The voltage-gated potassium (K+) channel sub-family B member 1 (KCNB1) is susceptible to redox. As such oxidative modification of this channel has the potential to occur under, and consequently to impact, a number of conditions associated with oxidative stress. Accordingly, oxidized KCNB1 channels are present in the post mortem human hippocampi of aging donors and in significantly larger amounts in the hippocampi of Alzheimer's disease (AD) donors. KCNB1 oxidation increases neuronal loss and impairs cognitive function in mouse models of AD (3xTg-AD background) and traumatic brain injury (TBI). These two conditions are associated with multiple etiologies and pathogenic mechanisms but share robust oxidative stress. Moreover, the toxic effects associated with oxidation of the KCNB1 channels are moderated by Dasatinib, a FDA-approved drug. The broad goal of this proposal is to elucidate the molecular basis for the neurotoxic effects of KCNB1 oxidation. We will test two consequential hypotheses. First, that oxidized KCNB1 channels promote neurotoxicity through the Stress Activated Protein Kinase (SAPK) pathway. Second, that KCNB1-mediated activation of SAPK signaling provides a common amyloidogenic pathway in the AD and the TBI brains, by increasing b-amyloid production via direct and/or indirect dysregulation of the activities of the b-secretase (BACE1). We will test these hypotheses by the means of genetics, behavioral analysis, biochemistry and histochemistry. If successful, this work will: 1) advance our understanding of a widespread mechanism of neuronal vulnerability; 2) elucidate a new pathway for amyloidosis common to AD and TBI, that was not considered before and 3) may indicate novel therapeutic approaches that could be translated into clinical trials.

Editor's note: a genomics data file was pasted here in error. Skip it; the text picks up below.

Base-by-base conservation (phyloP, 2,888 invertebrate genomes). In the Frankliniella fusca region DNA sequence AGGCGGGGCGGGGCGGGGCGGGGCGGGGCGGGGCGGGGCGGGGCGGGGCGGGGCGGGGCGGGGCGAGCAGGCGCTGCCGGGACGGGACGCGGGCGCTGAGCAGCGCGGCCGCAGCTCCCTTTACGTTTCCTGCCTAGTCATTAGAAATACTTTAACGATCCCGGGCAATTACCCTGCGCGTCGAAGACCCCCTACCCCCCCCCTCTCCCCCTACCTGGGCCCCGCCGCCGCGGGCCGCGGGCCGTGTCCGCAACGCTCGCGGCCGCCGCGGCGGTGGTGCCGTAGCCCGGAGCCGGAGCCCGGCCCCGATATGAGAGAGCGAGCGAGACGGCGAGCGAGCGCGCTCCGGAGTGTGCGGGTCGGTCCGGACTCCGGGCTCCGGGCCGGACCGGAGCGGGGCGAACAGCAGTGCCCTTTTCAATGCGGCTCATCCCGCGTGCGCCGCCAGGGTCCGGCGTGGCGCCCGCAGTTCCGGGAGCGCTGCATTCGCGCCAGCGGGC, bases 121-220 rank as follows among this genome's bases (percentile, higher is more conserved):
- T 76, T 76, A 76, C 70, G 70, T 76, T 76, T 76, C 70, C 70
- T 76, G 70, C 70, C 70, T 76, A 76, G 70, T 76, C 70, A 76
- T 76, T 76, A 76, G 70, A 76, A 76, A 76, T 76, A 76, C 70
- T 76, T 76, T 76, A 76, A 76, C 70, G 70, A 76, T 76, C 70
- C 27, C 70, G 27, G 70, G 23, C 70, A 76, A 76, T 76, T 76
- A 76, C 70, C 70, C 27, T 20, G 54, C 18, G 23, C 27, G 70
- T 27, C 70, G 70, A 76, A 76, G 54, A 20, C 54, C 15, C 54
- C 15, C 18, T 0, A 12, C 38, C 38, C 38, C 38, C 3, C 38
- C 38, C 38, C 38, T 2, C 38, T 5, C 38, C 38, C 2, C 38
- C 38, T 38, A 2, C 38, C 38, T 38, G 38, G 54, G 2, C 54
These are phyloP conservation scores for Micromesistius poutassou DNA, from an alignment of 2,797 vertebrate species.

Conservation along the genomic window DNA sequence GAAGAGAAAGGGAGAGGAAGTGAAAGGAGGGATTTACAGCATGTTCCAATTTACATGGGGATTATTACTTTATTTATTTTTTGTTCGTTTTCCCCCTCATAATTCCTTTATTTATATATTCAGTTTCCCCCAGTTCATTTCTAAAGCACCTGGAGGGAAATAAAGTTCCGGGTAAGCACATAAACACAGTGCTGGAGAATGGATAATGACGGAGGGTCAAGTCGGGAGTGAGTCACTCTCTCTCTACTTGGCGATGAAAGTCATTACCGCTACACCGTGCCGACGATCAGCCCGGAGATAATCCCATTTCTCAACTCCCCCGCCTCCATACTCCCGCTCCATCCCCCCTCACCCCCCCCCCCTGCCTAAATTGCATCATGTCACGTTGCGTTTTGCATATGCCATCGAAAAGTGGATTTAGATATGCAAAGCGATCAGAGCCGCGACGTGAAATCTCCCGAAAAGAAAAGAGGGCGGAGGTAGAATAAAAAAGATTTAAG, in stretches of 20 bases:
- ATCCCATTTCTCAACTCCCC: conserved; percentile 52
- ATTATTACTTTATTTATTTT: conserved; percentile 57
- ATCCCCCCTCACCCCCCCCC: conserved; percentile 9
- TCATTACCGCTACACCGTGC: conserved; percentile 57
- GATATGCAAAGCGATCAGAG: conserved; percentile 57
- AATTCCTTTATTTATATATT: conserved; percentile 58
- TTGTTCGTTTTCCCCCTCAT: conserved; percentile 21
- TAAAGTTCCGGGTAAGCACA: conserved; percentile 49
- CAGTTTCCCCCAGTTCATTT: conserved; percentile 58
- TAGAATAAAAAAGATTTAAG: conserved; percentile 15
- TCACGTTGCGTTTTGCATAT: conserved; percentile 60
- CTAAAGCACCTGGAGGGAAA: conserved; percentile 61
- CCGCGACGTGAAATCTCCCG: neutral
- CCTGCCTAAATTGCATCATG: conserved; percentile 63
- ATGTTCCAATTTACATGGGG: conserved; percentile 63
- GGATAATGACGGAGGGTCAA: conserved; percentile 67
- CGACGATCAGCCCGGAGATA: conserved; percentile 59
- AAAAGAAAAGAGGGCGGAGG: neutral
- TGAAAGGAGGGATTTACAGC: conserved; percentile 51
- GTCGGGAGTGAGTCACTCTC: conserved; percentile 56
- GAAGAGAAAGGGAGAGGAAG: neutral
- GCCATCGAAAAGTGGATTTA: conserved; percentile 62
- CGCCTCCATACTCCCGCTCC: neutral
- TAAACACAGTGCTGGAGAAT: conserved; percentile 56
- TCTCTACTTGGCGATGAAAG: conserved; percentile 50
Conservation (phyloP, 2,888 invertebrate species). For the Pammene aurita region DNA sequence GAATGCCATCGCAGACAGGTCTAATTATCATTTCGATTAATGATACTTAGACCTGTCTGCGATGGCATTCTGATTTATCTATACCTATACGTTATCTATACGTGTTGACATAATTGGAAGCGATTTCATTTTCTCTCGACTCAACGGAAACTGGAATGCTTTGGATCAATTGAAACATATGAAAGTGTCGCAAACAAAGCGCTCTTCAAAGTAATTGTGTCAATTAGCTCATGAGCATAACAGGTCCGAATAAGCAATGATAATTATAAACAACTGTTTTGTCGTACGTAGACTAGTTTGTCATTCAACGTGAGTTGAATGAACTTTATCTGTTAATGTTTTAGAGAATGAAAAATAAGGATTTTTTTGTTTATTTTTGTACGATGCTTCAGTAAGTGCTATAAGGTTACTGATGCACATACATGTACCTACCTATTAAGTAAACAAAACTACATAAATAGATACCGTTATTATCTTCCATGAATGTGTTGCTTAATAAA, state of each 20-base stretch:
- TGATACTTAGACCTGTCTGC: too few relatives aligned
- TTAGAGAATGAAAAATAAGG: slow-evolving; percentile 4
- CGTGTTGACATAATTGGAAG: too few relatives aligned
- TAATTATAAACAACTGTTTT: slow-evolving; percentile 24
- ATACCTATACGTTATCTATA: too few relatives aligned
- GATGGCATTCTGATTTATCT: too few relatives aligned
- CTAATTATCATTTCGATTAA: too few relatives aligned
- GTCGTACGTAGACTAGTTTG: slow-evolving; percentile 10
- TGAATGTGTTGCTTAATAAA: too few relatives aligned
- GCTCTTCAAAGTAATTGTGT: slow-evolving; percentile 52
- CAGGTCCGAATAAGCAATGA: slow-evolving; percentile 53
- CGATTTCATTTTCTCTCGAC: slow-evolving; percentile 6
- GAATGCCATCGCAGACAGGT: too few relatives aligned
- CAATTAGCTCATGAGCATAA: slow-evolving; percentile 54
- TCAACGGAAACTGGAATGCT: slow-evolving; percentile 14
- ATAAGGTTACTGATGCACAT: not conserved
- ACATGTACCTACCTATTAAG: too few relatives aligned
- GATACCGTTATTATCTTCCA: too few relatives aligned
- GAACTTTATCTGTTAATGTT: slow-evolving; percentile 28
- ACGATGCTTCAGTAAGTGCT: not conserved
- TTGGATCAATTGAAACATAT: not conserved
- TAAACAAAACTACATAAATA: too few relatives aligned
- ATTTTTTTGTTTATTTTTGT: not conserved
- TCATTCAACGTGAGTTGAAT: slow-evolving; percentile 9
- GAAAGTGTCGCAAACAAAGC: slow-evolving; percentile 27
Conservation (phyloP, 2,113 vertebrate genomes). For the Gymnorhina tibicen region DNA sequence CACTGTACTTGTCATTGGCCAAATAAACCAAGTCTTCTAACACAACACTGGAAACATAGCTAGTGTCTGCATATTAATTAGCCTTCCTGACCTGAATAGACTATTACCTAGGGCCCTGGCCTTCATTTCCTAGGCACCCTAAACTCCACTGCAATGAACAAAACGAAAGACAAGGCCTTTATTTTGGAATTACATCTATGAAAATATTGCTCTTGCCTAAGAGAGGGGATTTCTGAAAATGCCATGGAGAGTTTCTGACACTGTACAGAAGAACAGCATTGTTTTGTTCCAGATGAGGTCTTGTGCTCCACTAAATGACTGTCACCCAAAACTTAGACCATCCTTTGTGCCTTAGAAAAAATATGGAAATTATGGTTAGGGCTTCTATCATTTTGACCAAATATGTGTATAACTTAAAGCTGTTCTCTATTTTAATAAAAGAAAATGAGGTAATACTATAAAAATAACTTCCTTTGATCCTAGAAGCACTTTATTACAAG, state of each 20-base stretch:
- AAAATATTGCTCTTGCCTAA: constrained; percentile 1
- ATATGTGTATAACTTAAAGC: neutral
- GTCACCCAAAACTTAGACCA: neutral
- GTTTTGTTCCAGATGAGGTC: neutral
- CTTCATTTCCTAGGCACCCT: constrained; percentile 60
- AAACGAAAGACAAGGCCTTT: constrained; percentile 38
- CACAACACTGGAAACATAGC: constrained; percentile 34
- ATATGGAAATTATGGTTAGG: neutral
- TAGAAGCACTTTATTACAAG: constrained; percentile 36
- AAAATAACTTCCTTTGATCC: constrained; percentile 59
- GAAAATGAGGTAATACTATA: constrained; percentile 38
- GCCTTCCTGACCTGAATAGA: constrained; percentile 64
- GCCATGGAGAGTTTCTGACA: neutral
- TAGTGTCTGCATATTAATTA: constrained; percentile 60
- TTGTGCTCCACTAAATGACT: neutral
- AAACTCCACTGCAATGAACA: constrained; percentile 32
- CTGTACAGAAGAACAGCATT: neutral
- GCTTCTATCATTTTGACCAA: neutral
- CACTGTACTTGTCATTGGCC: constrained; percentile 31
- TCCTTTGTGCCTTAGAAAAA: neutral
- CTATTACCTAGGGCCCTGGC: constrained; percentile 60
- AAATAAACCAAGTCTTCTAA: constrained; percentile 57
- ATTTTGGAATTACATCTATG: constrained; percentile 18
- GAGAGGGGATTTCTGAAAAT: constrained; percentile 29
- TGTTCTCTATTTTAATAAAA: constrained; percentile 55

Neurological diseases cause devastating disabilities affecting millions of individuals each year but unfortunately, effective pharmacological treatments for these pathologies do not exist. The goal of this project is to elucidate a common mechanism of neurotoxicity mediated by a class of proteins critical for neuronal function and survival: the potassium channels. We will study how potassium channels promote neuronal loss, tissue damage and cognitive impairment in two major neurological diseases, Alzheimer's disease and Traumatic Brain Injury and will we will test the therapeutic potential of a FDA-approved drug that impinges on the neuronal components that directly interact and are activated by, potassium channels in mice.